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Which is faster in DAO under Access Basic (Access 2.0) FindFirst or Seek?

P: n/a
MLH
I have a table I can open as table type
recordset or a dynaset. Searching for
a particular value in the table's main
keyfield, which would be faster and
less strain on the application...
FindFirst method - or - Seek method?
Nov 13 '05 #1
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5 Replies


P: n/a
On Thu, 14 Apr 2005 14:07:27 -0400, MLH <CR**@NorthState.net> wrote:

Take 5 minutes and test it both ways in your environment with your
data structure.
My money is on Seek.
Let us know how you fare.

-Tom.

I have a table I can open as table type
recordset or a dynaset. Searching for
a particular value in the table's main
keyfield, which would be faster and
less strain on the application...
FindFirst method - or - Seek method?


Nov 13 '05 #2

P: n/a
MLH
You were right, Tom. I had to get a table that was NOT attached
to test it on. I got one that had about 160k recs in it. Seek was
quicker. Thx
xxxxxxxxxxxxxxxxxxxxxxxxxxxxxxxxxxxxx

Take 5 minutes and test it both ways in your environment with your
data structure.
My money is on Seek.
Let us know how you fare.

-Tom.

I have a table I can open as table type
recordset or a dynaset. Searching for
a particular value in the table's main
keyfield, which would be faster and
less strain on the application...
FindFirst method - or - Seek method?


Nov 13 '05 #3

P: n/a
MLH <CR**@NorthState.net> wrote in
news:i5********************************@4ax.com:
I have a table I can open as table type
recordset or a dynaset. Searching for
a particular value in the table's main
keyfield, which would be faster and
less strain on the application...
FindFirst method - or - Seek method?

Take 5 minutes and test it both ways in your environment with your
data structure.
My money is on Seek.
Let us know how you fare.


You were right, Tom. I had to get a table that was NOT attached
to test it on. I got one that had about 160k recs in it. Seek was
quicker. Thx


If you're opening an entire table (which is required for SEEK),
then, yes, SEEK will be faster than .FindFirst on the entire table.

But if you return only the records you are looking for (using
WHERE), you may not even *need* the .FindFirst, and even if you want
to return multiple records and touch each one of them, .FindFirst
navigation within a very small group of records may be faster than a
SEEK because of the added overhead of retrieving more records
required by the SEEK.

SEEK is really only valuable if you have a large table that you
continually need to refer to and you need to jump around in that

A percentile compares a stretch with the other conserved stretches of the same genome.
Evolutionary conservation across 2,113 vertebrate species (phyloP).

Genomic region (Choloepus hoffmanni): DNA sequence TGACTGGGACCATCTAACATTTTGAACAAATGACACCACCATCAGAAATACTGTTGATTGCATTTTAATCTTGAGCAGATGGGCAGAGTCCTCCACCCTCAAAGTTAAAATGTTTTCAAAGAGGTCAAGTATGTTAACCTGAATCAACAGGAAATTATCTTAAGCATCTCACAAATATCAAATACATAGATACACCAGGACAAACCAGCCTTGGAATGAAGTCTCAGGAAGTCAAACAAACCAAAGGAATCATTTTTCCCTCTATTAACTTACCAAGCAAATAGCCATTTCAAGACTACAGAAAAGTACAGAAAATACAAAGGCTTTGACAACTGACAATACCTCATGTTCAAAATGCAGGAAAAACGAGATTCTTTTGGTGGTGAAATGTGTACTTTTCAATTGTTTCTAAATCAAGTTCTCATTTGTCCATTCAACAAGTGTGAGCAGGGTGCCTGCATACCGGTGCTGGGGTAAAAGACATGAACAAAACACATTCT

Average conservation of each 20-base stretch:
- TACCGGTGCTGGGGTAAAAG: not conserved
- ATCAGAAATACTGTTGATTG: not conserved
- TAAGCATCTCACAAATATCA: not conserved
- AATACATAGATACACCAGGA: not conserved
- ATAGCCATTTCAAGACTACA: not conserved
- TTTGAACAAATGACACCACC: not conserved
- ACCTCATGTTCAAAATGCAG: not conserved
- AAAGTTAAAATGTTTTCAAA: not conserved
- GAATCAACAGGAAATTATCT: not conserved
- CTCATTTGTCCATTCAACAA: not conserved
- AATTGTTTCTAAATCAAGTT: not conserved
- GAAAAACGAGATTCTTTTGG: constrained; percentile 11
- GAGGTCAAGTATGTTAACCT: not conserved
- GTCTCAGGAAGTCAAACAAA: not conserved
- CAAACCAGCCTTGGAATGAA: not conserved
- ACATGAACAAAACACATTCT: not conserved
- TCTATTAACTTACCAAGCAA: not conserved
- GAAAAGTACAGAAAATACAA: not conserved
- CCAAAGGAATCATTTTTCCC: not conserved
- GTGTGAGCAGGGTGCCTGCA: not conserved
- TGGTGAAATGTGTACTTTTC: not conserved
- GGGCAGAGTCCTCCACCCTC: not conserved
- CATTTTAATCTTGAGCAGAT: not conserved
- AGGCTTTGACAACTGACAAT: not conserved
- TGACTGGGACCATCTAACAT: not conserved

table a lot. There are scenarios where this is definitely the case.

But it's limited to recordsets that include only a single table. so
if you have any joins, forget it.

In short, the apparent massive performance advantage of SEEK
disappears in almost all real-world scenarios.

--
David W. Fenton http://www.bway.net/~dfenton
dfenton at bway dot net http://www.bway.net/~dfassoc
Nov 13 '05 #4

P: n/a
"MLH" wrote
I have a table I can open as table type
recordset or a dynaset. Searching for
a particular value in the table's main
keyfield, which would be faster and
less strain on the application...
FindFirst method - or - Seek method?


Others have given you pros and cons of Seek versus FindFirst.

Let me offer a different suggestion: I usually find the best performance is
from using a Query that only returns the Record (or few Records) of
interest, rather than opening an entire table (to use Seek) or the entire
table as a Dynaset (to use FindFirst). The database engine is very efficient
in this regard, and it is surprising, once you put your mind to it, how many
times you really need only to retrieve one Record (if it exists) or none (if
the particular one does not exist).

Larry Linson
Microsoft Access MVP
Nov 13 '05 #5

P: n/a
MLH
Just read your suggestion. And, its a good one.
Many thx.

xxxxxxxxxxxxxxxxxxxxxxxx

On Fri, 22 Apr 2005 02:54:32 GMT, "Larry Linson"
<bo*****@localhost.not> wrote:
"MLH" wrote
I have a table I can open as table type
recordset or a dynaset. Searching for
a particular value in the table's main
keyfield, which would be faster and
less strain on the application...
FindFirst method - or - Seek method?


Others have given you pros and cons of Seek versus FindFirst.

Let me offer a different suggestion: I usually find the best performance is
from using a Query that only returns the Record (or few Records) of
interest, rather than opening an entire table (to use Seek) or the entire
table as a Dynaset (to use FindFirst). The database engine is very efficient
in this regard, and it is surprising, once you put your mind to it, how many
times you really need only to retrieve one Record (if it exists) or none (if
the particular one does not exist).

Larry Linson
Microsoft Access MVP


Nov 13 '05 #6

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